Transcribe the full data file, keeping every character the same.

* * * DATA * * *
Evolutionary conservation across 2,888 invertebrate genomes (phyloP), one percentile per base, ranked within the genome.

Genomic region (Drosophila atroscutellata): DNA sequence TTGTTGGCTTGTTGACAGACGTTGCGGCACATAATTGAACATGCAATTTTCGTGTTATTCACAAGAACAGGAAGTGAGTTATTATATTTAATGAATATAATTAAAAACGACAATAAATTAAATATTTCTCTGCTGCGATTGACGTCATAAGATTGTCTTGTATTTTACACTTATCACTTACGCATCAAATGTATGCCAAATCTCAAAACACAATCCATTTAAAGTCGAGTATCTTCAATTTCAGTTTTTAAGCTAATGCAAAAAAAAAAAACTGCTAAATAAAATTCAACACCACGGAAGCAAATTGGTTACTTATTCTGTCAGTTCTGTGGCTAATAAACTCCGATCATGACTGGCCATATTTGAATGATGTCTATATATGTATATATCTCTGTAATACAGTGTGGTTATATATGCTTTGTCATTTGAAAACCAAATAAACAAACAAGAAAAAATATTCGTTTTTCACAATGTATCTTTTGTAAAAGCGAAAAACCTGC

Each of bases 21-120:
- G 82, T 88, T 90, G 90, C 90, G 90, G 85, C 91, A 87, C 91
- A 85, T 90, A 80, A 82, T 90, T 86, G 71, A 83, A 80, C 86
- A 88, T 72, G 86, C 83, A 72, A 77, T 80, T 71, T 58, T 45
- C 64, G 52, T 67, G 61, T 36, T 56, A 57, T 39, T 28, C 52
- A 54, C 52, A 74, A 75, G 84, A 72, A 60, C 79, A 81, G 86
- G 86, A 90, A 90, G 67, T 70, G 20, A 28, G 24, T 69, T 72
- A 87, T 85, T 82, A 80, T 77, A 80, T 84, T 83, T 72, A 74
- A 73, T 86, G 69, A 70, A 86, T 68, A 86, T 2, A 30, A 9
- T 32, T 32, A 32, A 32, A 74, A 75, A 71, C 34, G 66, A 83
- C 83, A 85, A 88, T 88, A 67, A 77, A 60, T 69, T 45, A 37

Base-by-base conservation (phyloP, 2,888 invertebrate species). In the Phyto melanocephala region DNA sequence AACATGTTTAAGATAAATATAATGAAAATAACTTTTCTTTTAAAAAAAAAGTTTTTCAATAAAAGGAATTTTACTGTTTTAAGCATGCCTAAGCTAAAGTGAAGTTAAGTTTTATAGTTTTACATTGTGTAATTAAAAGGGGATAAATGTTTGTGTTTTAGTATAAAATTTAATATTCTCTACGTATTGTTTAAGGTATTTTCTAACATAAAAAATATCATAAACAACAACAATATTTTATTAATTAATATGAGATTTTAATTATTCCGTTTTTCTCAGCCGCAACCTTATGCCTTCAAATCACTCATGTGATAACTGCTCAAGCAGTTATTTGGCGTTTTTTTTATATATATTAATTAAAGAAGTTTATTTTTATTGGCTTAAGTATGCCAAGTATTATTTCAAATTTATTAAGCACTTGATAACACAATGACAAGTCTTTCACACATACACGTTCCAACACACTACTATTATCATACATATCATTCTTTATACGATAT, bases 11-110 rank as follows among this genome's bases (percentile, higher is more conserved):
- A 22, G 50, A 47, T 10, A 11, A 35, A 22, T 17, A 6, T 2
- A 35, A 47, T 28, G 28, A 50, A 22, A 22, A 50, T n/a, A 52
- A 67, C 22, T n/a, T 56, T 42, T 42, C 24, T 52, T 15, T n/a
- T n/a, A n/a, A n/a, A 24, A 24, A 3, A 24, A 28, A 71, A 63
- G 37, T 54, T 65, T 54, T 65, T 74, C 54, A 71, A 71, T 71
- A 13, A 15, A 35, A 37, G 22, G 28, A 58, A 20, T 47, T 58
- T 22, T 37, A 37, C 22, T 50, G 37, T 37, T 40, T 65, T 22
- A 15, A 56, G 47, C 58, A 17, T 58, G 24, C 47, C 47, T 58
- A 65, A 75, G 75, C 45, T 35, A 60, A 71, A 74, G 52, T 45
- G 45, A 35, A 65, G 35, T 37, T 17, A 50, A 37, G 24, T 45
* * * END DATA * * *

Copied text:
Evolutionary conservation across 2,888 invertebrate genomes (phyloP), one percentile per base, ranked within the genome.

Genomic region (Drosophila atroscutellata): DNA sequence TTGTTGGCTTGTTGACAGACGTTGCGGCACATAATTGAACATGCAATTTTCGTGTTATTCACAAGAACAGGAAGTGAGTTATTATATTTAATGAATATAATTAAAAACGACAATAAATTAAATATTTCTCTGCTGCGATTGACGTCATAAGATTGTCTTGTATTTTACACTTATCACTTACGCATCAAATGTATGCCAAATCTCAAAACACAATCCATTTAAAGTCGAGTATCTTCAATTTCAGTTTTTAAGCTAATGCAAAAAAAAAAAACTGCTAAATAAAATTCAACACCACGGAAGCAAATTGGTTACTTATTCTGTCAGTTCTGTGGCTAATAAACTCCGATCATGACTGGCCATATTTGAATGATGTCTATATATGTATATATCTCTGTAATACAGTGTGGTTATATATGCTTTGTCATTTGAAAACCAAATAAACAAACAAGAAAAAATATTCGTTTTTCACAATGTATCTTTTGTAAAAGCGAAAAACCTGC

Each of bases 21-120:
- G 82, T 88, T 90, G 90, C 90, G 90, G 85, C 91, A 87, C 91
- A 85, T 90, A 80, A 82, T 90, T 86, G 71, A 83, A 80, C 86
- A 88, T 72, G 86, C 83, A 72, A 77, T 80, T 71, T 58, T 45
- C 64, G 52, T 67, G 61, T 36, T 56, A 57, T 39, T 28, C 52
- A 54, C 52, A 74, A 75, G 84, A 72, A 60, C 79, A 81, G 86
- G 86, A 90, A 90, G 67, T 70, G 20, A 28, G 24, T 69, T 72
- A 87, T 85, T 82, A 80, T 77, A 80, T 84, T 83, T 72, A 74
- A 73, T 86, G 69, A 70, A 86, T 68, A 86, T 2, A 30, A 9
- T 32, T 32, A 32, A 32, A 74, A 75, A 71, C 34, G 66, A 83
- C 83, A 85, A 88, T 88, A 67, A 77, A 60, T 69, T 45, A 37

Base-by-base conservation (phyloP, 2,888 invertebrate species). In the Phyto melanocephala region DNA sequence AACATGTTTAAGATAAATATAATGAAAATAACTTTTCTTTTAAAAAAAAAGTTTTTCAATAAAAGGAATTTTACTGTTTTAAGCATGCCTAAGCTAAAGTGAAGTTAAGTTTTATAGTTTTACATTGTGTAATTAAAAGGGGATAAATGTTTGTGTTTTAGTATAAAATTTAATATTCTCTACGTATTGTTTAAGGTATTTTCTAACATAAAAAATATCATAAACAACAACAATATTTTATTAATTAATATGAGATTTTAATTATTCCGTTTTTCTCAGCCGCAACCTTATGCCTTCAAATCACTCATGTGATAACTGCTCAAGCAGTTATTTGGCGTTTTTTTTATATATATTAATTAAAGAAGTTTATTTTTATTGGCTTAAGTATGCCAAGTATTATTTCAAATTTATTAAGCACTTGATAACACAATGACAAGTCTTTCACACATACACGTTCCAACACACTACTATTATCATACATATCATTCTTTATACGATAT, bases 11-110 rank as follows among this genome's bases (percentile, higher is more conserved):
- A 22, G 50, A 47, T 10, A 11, A 35, A 22, T 17, A 6, T 2
- A 35, A 47, T 28, G 28, A 50, A 22, A 22, A 50, T n/a, A 52
- A 67, C 22, T n/a, T 56, T 42, T 42, C 24, T 52, T 15, T n/a
- T n/a, A n/a, A n/a, A 24, A 24, A 3, A 24, A 28, A 71, A 63
- G 37, T 54, T 65, T 54, T 65, T 74, C 54, A 71, A 71, T 71
- A 13, A 15, A 35, A 37, G 22, G 28, A 58, A 20, T 47, T 58
- T 22, T 37, A 37, C 22, T 50, G 37, T 37, T 40, T 65, T 22
- A 15, A 56, G 47, C 58, A 17, T 58, G 24, C 47, C 47, T 58
- A 65, A 75, G 75, C 45, T 35, A 60, A 71, A 74, G 52, T 45
- G 45, A 35, A 65, G 35, T 37, T 17, A 50, A 37, G 24, T 45